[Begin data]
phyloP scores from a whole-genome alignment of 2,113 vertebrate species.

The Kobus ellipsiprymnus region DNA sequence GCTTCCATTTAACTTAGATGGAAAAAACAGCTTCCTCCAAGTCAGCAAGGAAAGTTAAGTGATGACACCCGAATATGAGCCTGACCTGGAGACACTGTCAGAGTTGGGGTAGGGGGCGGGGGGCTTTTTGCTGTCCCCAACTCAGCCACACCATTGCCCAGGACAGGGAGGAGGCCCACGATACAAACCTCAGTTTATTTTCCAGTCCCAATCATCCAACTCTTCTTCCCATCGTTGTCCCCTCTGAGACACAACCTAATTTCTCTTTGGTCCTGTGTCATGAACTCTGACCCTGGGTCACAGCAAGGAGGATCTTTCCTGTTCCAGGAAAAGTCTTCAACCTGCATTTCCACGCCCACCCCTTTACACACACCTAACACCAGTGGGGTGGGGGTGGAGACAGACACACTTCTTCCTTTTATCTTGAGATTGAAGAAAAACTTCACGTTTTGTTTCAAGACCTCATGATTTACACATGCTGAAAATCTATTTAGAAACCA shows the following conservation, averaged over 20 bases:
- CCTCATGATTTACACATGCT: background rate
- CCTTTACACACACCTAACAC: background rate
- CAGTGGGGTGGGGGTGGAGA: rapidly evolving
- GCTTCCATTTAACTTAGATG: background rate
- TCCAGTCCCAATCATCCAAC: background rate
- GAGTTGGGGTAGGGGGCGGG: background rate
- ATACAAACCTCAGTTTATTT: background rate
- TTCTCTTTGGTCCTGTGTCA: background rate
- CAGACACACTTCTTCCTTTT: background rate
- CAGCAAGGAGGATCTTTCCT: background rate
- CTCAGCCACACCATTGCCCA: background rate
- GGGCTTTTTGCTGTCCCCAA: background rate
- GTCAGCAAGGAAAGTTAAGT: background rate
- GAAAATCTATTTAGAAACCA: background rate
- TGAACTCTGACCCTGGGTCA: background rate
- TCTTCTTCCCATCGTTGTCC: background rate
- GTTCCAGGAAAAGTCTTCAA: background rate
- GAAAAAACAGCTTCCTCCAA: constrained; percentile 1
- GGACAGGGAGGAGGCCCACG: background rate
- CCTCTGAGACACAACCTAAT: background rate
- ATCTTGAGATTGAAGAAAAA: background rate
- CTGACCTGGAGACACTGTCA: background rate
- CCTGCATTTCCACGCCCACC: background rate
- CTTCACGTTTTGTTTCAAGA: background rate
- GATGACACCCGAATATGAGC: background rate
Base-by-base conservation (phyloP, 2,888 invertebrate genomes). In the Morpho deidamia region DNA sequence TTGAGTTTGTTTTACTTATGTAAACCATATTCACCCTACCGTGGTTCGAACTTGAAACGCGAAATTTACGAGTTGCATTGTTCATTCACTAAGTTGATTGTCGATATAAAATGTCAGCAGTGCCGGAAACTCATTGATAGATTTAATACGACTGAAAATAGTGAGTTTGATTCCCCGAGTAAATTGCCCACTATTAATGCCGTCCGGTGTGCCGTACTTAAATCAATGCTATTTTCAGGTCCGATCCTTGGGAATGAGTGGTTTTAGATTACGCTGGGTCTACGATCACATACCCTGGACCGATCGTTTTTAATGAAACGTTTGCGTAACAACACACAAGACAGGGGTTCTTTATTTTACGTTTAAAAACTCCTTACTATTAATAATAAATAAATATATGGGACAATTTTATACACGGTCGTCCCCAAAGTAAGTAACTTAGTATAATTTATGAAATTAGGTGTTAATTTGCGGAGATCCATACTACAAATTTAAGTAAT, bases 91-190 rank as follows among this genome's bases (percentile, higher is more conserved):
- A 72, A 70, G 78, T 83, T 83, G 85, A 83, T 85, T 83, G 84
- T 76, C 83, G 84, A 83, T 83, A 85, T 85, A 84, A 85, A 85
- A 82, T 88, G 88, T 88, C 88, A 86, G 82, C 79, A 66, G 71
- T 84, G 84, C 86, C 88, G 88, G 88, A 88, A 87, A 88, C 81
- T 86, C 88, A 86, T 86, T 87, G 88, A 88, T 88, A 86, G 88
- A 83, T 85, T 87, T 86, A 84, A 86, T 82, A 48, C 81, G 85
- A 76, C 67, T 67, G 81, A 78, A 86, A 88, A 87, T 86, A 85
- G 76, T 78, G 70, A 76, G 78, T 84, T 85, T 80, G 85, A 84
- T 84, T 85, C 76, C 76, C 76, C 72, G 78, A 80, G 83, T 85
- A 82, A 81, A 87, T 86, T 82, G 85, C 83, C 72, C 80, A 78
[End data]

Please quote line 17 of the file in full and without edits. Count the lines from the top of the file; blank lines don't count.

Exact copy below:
- TGAACTCTGACCCTGGGTCA: background rate